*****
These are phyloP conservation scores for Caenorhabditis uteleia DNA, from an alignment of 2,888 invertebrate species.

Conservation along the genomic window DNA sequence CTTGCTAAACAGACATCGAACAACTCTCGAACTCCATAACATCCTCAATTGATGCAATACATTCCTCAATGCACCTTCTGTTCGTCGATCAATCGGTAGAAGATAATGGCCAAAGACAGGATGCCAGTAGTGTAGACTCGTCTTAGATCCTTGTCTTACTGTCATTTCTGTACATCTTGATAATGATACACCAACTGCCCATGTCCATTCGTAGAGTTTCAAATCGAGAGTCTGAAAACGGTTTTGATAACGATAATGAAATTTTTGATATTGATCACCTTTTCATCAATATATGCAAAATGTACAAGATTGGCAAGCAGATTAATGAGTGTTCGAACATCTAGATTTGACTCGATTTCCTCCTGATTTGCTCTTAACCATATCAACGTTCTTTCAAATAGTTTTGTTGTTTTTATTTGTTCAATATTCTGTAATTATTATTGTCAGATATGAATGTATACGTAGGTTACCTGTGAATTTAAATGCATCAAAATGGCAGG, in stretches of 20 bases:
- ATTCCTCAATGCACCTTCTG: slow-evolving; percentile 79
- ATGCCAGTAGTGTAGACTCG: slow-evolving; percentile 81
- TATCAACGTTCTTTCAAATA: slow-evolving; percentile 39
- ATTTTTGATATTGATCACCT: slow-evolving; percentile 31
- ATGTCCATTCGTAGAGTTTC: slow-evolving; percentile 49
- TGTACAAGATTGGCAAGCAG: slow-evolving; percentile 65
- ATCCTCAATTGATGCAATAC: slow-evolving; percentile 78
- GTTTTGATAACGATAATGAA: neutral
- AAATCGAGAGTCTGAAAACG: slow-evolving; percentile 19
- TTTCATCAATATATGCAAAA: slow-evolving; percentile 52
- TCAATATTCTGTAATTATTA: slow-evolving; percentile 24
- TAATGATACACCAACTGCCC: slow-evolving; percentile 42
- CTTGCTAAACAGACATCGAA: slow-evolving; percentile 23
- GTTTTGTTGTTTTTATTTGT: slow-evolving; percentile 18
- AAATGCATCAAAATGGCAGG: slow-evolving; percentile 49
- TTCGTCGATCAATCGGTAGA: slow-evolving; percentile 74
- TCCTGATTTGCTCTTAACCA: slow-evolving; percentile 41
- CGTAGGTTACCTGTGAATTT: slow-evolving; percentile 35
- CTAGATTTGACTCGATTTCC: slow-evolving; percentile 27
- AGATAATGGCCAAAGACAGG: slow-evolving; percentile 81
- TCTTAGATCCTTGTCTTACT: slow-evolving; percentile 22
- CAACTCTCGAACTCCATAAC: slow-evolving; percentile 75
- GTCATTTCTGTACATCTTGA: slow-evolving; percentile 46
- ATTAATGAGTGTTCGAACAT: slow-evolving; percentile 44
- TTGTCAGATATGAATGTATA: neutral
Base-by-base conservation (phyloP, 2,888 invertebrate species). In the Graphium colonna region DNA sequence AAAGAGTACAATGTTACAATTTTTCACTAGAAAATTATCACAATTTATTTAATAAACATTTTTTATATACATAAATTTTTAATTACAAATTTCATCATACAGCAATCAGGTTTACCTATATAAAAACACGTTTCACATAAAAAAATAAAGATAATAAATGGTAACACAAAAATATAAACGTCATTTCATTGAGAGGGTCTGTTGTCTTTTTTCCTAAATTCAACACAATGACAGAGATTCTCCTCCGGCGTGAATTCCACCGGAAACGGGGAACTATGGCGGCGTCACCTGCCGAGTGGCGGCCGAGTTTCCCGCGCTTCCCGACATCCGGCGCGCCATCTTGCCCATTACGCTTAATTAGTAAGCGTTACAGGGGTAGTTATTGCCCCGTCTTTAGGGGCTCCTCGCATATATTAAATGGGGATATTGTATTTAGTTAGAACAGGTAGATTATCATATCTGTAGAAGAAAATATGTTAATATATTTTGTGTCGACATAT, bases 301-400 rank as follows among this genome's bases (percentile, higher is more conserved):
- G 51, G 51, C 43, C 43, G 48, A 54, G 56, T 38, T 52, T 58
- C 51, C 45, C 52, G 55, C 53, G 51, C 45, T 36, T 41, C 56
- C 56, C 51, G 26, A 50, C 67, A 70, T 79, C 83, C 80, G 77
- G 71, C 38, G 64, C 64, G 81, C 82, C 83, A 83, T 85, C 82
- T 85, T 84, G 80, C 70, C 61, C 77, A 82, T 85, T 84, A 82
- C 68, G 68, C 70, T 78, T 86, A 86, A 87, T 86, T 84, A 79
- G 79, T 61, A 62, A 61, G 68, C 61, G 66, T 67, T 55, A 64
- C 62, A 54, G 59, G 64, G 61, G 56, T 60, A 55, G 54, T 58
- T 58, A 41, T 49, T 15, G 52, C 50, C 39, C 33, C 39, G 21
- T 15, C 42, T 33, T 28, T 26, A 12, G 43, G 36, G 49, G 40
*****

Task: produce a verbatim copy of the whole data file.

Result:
These are phyloP conservation scores for Caenorhabditis uteleia DNA, from an alignment of 2,888 invertebrate species.

Conservation along the genomic window DNA sequence CTTGCTAAACAGACATCGAACAACTCTCGAACTCCATAACATCCTCAATTGATGCAATACATTCCTCAATGCACCTTCTGTTCGTCGATCAATCGGTAGAAGATAATGGCCAAAGACAGGATGCCAGTAGTGTAGACTCGTCTTAGATCCTTGTCTTACTGTCATTTCTGTACATCTTGATAATGATACACCAACTGCCCATGTCCATTCGTAGAGTTTCAAATCGAGAGTCTGAAAACGGTTTTGATAACGATAATGAAATTTTTGATATTGATCACCTTTTCATCAATATATGCAAAATGTACAAGATTGGCAAGCAGATTAATGAGTGTTCGAACATCTAGATTTGACTCGATTTCCTCCTGATTTGCTCTTAACCATATCAACGTTCTTTCAAATAGTTTTGTTGTTTTTATTTGTTCAATATTCTGTAATTATTATTGTCAGATATGAATGTATACGTAGGTTACCTGTGAATTTAAATGCATCAAAATGGCAGG, in stretches of 20 bases:
- ATTCCTCAATGCACCTTCTG: slow-evolving; percentile 79
- ATGCCAGTAGTGTAGACTCG: slow-evolving; percentile 81
- TATCAACGTTCTTTCAAATA: slow-evolving; percentile 39
- ATTTTTGATATTGATCACCT: slow-evolving; percentile 31
- ATGTCCATTCGTAGAGTTTC: slow-evolving; percentile 49
- TGTACAAGATTGGCAAGCAG: slow-evolving; percentile 65
- ATCCTCAATTGATGCAATAC: slow-evolving; percentile 78
- GTTTTGATAACGATAATGAA: neutral
- AAATCGAGAGTCTGAAAACG: slow-evolving; percentile 19
- TTTCATCAATATATGCAAAA: slow-evolving; percentile 52
- TCAATATTCTGTAATTATTA: slow-evolving; percentile 24
- TAATGATACACCAACTGCCC: slow-evolving; percentile 42
- CTTGCTAAACAGACATCGAA: slow-evolving; percentile 23
- GTTTTGTTGTTTTTATTTGT: slow-evolving; percentile 18
- AAATGCATCAAAATGGCAGG: slow-evolving; percentile 49
- TTCGTCGATCAATCGGTAGA: slow-evolving; percentile 74
- TCCTGATTTGCTCTTAACCA: slow-evolving; percentile 41
- CGTAGGTTACCTGTGAATTT: slow-evolving; percentile 35
- CTAGATTTGACTCGATTTCC: slow-evolving; percentile 27
- AGATAATGGCCAAAGACAGG: slow-evolving; percentile 81
- TCTTAGATCCTTGTCTTACT: slow-evolving; percentile 22
- CAACTCTCGAACTCCATAAC: slow-evolving; percentile 75
- GTCATTTCTGTACATCTTGA: slow-evolving; percentile 46
- ATTAATGAGTGTTCGAACAT: slow-evolving; percentile 44
- TTGTCAGATATGAATGTATA: neutral
Base-by-base conservation (phyloP, 2,888 invertebrate species). In the Graphium colonna region DNA sequence AAAGAGTACAATGTTACAATTTTTCACTAGAAAATTATCACAATTTATTTAATAAACATTTTTTATATACATAAATTTTTAATTACAAATTTCATCATACAGCAATCAGGTTTACCTATATAAAAACACGTTTCACATAAAAAAATAAAGATAATAAATGGTAACACAAAAATATAAACGTCATTTCATTGAGAGGGTCTGTTGTCTTTTTTCCTAAATTCAACACAATGACAGAGATTCTCCTCCGGCGTGAATTCCACCGGAAACGGGGAACTATGGCGGCGTCACCTGCCGAGTGGCGGCCGAGTTTCCCGCGCTTCCCGACATCCGGCGCGCCATCTTGCCCATTACGCTTAATTAGTAAGCGTTACAGGGGTAGTTATTGCCCCGTCTTTAGGGGCTCCTCGCATATATTAAATGGGGATATTGTATTTAGTTAGAACAGGTAGATTATCATATCTGTAGAAGAAAATATGTTAATATATTTTGTGTCGACATAT, bases 301-400 rank as follows among this genome's bases (percentile, higher is more conserved):
- G 51, G 51, C 43, C 43, G 48, A 54, G 56, T 38, T 52, T 58
- C 51, C 45, C 52, G 55, C 53, G 51, C 45, T 36, T 41, C 56
- C 56, C 51, G 26, A 50, C 67, A 70, T 79, C 83, C 80, G 77
- G 71, C 38, G 64, C 64, G 81, C 82, C 83, A 83, T 85, C 82
- T 85, T 84, G 80, C 70, C 61, C 77, A 82, T 85, T 84, A 82
- C 68, G 68, C 70, T 78, T 86, A 86, A 87, T 86, T 84, A 79
- G 79, T 61, A 62, A 61, G 68, C 61, G 66, T 67, T 55, A 64
- C 62, A 54, G 59, G 64, G 61, G 56, T 60, A 55, G 54, T 58
- T 58, A 41, T 49, T 15, G 52, C 50, C 39, C 33, C 39, G 21
- T 15, C 42, T 33, T 28, T 26, A 12, G 43, G 36, G 49, G 40